In this example, we get the length of the array numberOfRows, then use that when creating the loop to know when the loop should end. We set the starting value of i to be 1 because we don't want the first array, at position 0, because it is the header row of the data. Insidethe loop, we get a single value from the row of data using the counting variable i to stand in for the position we are at in the main array, and then we log the item of data we have stored in the variable.

The livecoding exercises on this page will help you to get your head around how a for loop works, but once you've used it once, you can just tweak your for loop for different datasets as needed.

Livecoding 7: loops

In this livecoding exercise, we are going to create our own loops, firstly an example loop and then one that accesses spreadsheet data.

Creating if conditions

Sometimes you want a section of code to only run if a decision is made: if a condition is true or false. This is where we can use an if condition to evaluate a condition and have code that will run if that condition is true. You can also have code that will run if the condition is false, using else after your if.

The general syntax for an if uses the keyword if and then has a condition to test inside round brackets, followed by curly braces to surround the code that will run if the condition is true.

if (condition to test) {
one or more lines of code

To create conditions, you need to write a statement that can be true or false. To do this, you use operators like == for equals to, < for less than, > for greater than, and != for does not equal to.


You have to use two equals signs == to mean "equals to" as a single equals sign in Apps Script assigns a value to a variable.

Writing conditions

You can use numbers, strings, and variables to form the conditions that you can put into if statements - often you will compare a variable to a value or compare two variables. Let's take a look at some examples and what they do:

Condition exampleWhat does it do?
name == 'Goose'is the content of the variable name equal to "Goose"?
name != 'Goose'is the content of the variable name NOT equal to "Goose"?
shoeSize == 6is the content of the variable shoeSize equal to 6?
shoeSize > 6is the content of the variable shoeSize greater than 6?
shoeSize <= 6is the content of the variable shoeSize less than or equal to 6?

You can also combine conditions using logical operators (similar to the ones you can find when doing advanced searches on online databases, for example). These allow you to use and and or in your conditions, so you can have two conditions that both need to be true (when using and) or two conditions where only one of them must be true (when using or) in the same if statement.

To combine conditions with an and you need to write && (two ampersands) between them and to combine conditions with an or you need to write || (two pipe symbols) between them. For example (shoeSize > 6 && shoeSize < 10) is true when the value of shoeSize is above 6 but below 10.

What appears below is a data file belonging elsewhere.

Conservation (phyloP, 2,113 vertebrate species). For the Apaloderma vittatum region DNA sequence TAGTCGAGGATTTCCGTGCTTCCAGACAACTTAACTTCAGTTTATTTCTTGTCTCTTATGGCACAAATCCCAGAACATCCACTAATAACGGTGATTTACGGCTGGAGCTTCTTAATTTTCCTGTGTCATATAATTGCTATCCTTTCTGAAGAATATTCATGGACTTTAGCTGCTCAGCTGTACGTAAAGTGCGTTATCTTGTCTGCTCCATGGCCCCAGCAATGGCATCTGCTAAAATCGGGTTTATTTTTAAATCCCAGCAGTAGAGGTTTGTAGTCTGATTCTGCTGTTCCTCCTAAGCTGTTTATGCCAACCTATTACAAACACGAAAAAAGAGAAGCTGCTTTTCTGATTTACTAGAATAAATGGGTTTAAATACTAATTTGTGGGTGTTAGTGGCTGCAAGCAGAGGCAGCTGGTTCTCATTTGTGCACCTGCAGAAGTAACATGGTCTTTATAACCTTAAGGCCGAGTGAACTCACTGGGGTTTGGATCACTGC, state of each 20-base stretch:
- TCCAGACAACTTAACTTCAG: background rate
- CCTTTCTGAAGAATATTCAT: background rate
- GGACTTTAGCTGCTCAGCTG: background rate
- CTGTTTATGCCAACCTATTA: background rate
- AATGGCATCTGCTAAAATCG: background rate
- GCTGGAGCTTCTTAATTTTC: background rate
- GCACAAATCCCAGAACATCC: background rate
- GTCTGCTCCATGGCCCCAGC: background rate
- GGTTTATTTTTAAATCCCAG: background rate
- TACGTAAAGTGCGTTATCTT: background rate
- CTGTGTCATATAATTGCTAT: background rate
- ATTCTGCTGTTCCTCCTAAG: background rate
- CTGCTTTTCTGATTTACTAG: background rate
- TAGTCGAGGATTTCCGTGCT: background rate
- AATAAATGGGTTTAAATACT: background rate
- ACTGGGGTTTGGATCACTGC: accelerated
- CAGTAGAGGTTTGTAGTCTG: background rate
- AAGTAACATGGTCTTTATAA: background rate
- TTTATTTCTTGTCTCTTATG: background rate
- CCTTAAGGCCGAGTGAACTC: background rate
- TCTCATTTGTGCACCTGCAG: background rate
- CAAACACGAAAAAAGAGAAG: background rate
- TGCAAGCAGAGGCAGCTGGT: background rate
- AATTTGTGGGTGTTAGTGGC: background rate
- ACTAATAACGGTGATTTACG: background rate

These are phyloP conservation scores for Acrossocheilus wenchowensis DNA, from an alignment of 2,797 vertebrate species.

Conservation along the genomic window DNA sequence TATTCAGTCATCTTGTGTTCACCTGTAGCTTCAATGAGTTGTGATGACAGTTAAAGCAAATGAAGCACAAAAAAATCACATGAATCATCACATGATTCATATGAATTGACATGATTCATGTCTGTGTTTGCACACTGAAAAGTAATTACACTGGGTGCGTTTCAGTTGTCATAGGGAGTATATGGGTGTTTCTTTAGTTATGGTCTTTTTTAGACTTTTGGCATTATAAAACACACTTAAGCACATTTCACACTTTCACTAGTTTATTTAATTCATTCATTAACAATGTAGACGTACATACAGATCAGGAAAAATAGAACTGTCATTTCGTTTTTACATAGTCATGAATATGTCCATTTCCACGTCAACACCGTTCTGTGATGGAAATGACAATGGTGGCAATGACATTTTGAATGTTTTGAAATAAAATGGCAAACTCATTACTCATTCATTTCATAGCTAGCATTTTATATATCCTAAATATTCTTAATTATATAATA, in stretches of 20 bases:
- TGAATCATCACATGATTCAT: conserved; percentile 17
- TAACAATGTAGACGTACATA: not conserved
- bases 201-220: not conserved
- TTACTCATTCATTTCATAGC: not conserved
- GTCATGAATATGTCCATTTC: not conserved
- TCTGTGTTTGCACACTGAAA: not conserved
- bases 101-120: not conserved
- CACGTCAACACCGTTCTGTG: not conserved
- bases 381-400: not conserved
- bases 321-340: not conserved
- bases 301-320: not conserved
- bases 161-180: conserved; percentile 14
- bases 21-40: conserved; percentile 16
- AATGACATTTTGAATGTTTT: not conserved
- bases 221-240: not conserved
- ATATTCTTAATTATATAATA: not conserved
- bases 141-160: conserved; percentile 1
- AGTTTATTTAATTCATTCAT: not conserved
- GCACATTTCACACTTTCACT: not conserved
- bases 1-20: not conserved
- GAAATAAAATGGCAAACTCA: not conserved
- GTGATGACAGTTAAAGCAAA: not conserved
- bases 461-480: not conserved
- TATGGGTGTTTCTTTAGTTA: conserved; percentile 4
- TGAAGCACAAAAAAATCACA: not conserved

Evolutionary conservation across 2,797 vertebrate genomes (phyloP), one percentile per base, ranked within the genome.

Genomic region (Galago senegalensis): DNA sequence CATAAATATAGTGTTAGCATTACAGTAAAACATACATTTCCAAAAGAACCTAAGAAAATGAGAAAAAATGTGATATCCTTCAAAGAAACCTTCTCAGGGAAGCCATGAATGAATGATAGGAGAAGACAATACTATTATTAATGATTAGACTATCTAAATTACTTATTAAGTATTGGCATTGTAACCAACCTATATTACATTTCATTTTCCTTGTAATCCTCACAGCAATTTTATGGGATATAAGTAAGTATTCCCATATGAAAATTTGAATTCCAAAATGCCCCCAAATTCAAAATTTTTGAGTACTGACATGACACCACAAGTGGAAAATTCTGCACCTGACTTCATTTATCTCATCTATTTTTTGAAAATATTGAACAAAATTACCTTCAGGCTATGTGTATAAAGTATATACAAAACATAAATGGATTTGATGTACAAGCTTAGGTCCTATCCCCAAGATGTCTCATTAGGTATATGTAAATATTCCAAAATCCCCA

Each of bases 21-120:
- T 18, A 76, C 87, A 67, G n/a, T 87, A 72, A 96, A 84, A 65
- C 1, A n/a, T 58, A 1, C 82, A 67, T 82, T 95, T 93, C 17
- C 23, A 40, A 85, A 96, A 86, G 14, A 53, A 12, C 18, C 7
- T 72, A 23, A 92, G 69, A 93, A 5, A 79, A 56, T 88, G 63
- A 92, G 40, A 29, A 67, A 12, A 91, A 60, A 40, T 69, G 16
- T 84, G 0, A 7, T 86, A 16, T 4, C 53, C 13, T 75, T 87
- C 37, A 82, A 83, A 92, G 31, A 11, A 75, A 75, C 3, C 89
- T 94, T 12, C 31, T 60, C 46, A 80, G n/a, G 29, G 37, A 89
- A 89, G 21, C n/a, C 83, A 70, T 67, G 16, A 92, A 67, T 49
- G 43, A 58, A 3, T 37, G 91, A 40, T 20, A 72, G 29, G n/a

Creating ifs

Now we have all of the building blocks to create our if condition. We can choose whether to only have the if part, so have code that runs if the condition is true and nothing happens if it is false, or to also have an else part that runs code if the condition is false.

// version with just if
if (name == 'Goose') {
    Logger.log(name + " is Goose");

// version with if and else
if (name == 'Goose') {
    Logger.log(name + " is Goose");
} else {
    Logger.log(name + "is not Goose");

You can also add other conditions into your if statement using else if so you could have an if, an else if, and then an else at the end.

Livecoding 8: ifs

In this livecoding exercise, we are going to try writing if conditions using both numbers and strings.

Livecoding 9: ongoing project part 3

Now we are going to return to our ongoing livecoding project that we started in section 1 and continued in section 2. You can work in the same file as the one from section 2, or make a copy of that file and work in the copy so you still have the original from the second section stored in your Drive as well.

To finalise our project, we are going to automate our document creation so that it works for all of the rows in the spreadsheet at once, rather than an individual row.

Essential Apps Script project 3

Now that we've reached the end of section 3, we have another project for you have a go at. As with Projects 1 and 2, we recommend that you try this project before moving on to section 4.

For Project 3, we are going to be making a spreadsheet that can generate evaluation documents for staff members when they are due for an evaluation and stores them in a specific folder. Instead of manually selecting each row of data and running the script for each one, the code will loop through the spreadsheet and use an if condition to check who is up for evaluation, then make documents for those rows.

As with the previous projects, start with the guidance document which has all the information you'll need to get started. If you get stuck, you can access the solution file to take a look at one possible solution - you'll need to make a copy of this file to see the Apps Script project and compare your code. Don't forget to look back at previous sections' work as well, and the livecoding exercises from this section.